Hindsight is 20/20

I have a journal that I’ve kept on and off for the past 2 years, and while I’m not great at writing in it frequently, it holds some of my most personal thoughts. This journal begins in my sophomore year of college and talks about a range of things, from family to class to boys.

Many of the earlier entries are about one boy in particular.

This was the first boy to ever steal my heart. I was never good at flirting or even talking to boys in high school (who am I kidding, I’m still not), but after becoming comfortable in a friend group during my freshman year of college, I was much more confident in myself. It helped that this boy was also in my friend group. We started dating in the second semester of my freshman year, and I was happy. I had wanted a relationship for so long, and things were really great for a while. I guess this was the honeymoon period – but there’s a difference between a normal honeymoon period, after which you have arguments but you work through them, and the other kind, after which there is constant fighting and crying, irrational jealousy, and sticking around because you’re so in love that you don’t know any better.

There was no physical abuse in this relationship, and I have a hard time labeling it as mentally abusive, but it was definitely not healthy. I was happy one minute, devastated the next. I can’t remember how many times I begged him to stay with me even though I did nothing wrong, how many times I stayed awake for hours into the night, putting my schoolwork and even friendships at risk in order to assuage my boyfriend’s jealousy. I can’t count how many times he apologized to me after my emotion was spent, how many times he made me feel like it was all my fault and he was the good guy for forgiving me.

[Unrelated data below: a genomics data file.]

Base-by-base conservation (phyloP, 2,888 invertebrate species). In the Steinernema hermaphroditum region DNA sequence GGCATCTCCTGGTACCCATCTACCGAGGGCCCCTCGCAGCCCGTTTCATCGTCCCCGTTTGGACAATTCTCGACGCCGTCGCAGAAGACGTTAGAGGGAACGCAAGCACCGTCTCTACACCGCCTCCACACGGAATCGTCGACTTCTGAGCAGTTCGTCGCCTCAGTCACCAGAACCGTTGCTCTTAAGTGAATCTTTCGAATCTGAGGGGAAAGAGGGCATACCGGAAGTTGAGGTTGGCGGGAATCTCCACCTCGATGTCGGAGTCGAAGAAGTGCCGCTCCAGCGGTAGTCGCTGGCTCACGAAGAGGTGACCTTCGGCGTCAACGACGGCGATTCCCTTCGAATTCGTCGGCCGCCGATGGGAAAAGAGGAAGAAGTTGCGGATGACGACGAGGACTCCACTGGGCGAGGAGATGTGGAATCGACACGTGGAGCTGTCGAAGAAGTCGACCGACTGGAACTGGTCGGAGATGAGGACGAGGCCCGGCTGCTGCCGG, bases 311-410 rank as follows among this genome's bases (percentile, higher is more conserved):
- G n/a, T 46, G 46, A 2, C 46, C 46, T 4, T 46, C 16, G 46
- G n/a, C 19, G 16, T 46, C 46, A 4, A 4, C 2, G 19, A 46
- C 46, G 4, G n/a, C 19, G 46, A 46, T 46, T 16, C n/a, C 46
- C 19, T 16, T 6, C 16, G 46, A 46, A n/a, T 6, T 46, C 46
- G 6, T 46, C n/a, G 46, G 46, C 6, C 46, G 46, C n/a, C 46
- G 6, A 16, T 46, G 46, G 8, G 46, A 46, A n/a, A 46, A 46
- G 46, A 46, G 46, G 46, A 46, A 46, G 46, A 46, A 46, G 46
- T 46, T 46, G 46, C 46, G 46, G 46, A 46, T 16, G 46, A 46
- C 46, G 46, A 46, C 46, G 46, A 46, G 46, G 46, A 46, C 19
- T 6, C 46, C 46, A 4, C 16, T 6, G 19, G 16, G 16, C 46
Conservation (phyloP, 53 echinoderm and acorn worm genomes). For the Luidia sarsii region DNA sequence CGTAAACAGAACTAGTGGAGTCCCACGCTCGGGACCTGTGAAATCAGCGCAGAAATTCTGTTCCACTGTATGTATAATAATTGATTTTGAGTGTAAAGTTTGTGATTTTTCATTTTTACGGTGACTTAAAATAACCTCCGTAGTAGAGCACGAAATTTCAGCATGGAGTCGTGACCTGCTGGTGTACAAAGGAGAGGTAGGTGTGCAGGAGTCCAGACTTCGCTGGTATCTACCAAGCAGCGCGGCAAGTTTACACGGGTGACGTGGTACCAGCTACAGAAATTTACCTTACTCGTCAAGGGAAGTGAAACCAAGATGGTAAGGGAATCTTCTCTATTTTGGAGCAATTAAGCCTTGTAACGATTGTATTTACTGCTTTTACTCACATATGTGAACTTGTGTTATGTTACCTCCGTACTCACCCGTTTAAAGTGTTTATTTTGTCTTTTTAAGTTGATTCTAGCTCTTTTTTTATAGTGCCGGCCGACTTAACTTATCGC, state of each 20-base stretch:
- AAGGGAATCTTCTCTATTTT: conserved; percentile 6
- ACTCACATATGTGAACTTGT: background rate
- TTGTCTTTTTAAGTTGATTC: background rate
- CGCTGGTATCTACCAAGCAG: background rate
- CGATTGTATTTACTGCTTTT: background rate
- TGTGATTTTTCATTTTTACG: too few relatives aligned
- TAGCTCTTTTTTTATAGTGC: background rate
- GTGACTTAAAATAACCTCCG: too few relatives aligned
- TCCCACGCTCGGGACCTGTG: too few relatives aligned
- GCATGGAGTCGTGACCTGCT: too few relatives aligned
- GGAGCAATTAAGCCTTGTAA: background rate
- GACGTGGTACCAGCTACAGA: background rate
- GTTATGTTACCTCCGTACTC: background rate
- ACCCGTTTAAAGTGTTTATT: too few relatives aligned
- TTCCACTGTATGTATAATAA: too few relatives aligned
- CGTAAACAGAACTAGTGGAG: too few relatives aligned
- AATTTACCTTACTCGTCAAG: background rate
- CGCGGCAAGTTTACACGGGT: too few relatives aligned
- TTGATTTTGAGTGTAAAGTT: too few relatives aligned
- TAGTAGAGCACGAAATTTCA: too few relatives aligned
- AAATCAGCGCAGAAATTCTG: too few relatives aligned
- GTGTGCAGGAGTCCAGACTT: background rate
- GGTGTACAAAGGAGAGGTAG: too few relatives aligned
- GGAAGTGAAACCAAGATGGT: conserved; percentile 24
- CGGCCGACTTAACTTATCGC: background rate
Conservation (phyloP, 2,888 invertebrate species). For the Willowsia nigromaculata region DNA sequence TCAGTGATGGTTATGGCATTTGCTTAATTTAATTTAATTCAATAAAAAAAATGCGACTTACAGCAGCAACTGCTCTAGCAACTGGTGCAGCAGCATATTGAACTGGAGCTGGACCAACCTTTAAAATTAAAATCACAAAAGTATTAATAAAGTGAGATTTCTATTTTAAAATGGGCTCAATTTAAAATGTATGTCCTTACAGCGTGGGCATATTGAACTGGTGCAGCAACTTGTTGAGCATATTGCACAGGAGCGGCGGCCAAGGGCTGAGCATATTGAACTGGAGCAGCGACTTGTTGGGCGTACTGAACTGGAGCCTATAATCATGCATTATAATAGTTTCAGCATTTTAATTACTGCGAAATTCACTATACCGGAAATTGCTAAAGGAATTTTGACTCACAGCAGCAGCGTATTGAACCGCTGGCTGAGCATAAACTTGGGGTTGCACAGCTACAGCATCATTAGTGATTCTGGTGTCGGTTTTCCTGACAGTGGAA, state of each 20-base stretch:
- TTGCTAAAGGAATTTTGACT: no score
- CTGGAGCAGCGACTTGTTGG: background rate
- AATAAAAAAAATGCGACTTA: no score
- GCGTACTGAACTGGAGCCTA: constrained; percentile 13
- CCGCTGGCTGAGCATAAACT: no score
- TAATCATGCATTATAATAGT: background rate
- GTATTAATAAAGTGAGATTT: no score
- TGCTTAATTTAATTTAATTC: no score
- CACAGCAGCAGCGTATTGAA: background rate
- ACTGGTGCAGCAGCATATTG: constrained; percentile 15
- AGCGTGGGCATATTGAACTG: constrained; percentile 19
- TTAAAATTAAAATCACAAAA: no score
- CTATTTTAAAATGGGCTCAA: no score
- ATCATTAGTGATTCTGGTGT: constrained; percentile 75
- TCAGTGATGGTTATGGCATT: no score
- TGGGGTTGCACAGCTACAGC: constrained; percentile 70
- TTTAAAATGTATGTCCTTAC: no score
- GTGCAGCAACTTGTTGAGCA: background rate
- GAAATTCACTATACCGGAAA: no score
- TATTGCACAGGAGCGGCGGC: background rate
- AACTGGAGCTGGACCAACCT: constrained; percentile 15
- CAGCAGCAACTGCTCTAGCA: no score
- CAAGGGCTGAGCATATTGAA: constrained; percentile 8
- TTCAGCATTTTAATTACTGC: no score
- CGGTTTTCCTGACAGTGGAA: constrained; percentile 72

I can recognize how toxic this relationship was now, and while it was not good for me mentally, I don’t regret the knowledge that I gained from it. However, I do sometimes wonder how I was so willing to let things go that I knew were wrong. I was reading the entries in my journal today, entries that were so blissfully unaware of the warning signs of a toxic relationship that I could barely hold in my disbelief.

A few months after he broke up with me. “I’m not really sure if there is a chance for us still, though. That’s what I want, even if everyone disagrees with me.”

When we talked about getting back together. “He said he does still love me and he wants to hang out and be with me, even though he’s not sure what’s going to happen.” (He said this for months; we never officially dated again. He said labels weren’t important.)

And then the real zinger, after we had been kind-of dating for a while. “I can’t help but wonder if I’m helping the cycle by giving him chance after chance…He’s still going on about making a decision – what does that even mean? After all we’ve talked about, is he still considering not being together?” Yet I continued to kind-of date him for another 4 months.

I know I was blinded by my feelings and the fear of being alone, but it’s still hard to read these things, written by my own hand, and not be upset with myself for continuing the relationship for so long. I also know that there are thousands of other women and men who go through the same thing or much worse, and my heart hurts for them. It’s not an easy thing to handle, especially when you keep it all to yourself.

I don’t think that this boy is a terrible person, and I do have good memories with him. But these memories do not outweigh how awful he made me feel. There is no excuse for someone else, especially a loved one, to treat you without respect. I learned the hard way that love does not conquer all, and I hope that anyone reading this can learn from, or even recognize themselves in, my experience. It might hurt to end things with the person you love, but it’ll feel so much better when you’re free.

You are worth the world. Don’t let anyone make you believe that you aren’t.


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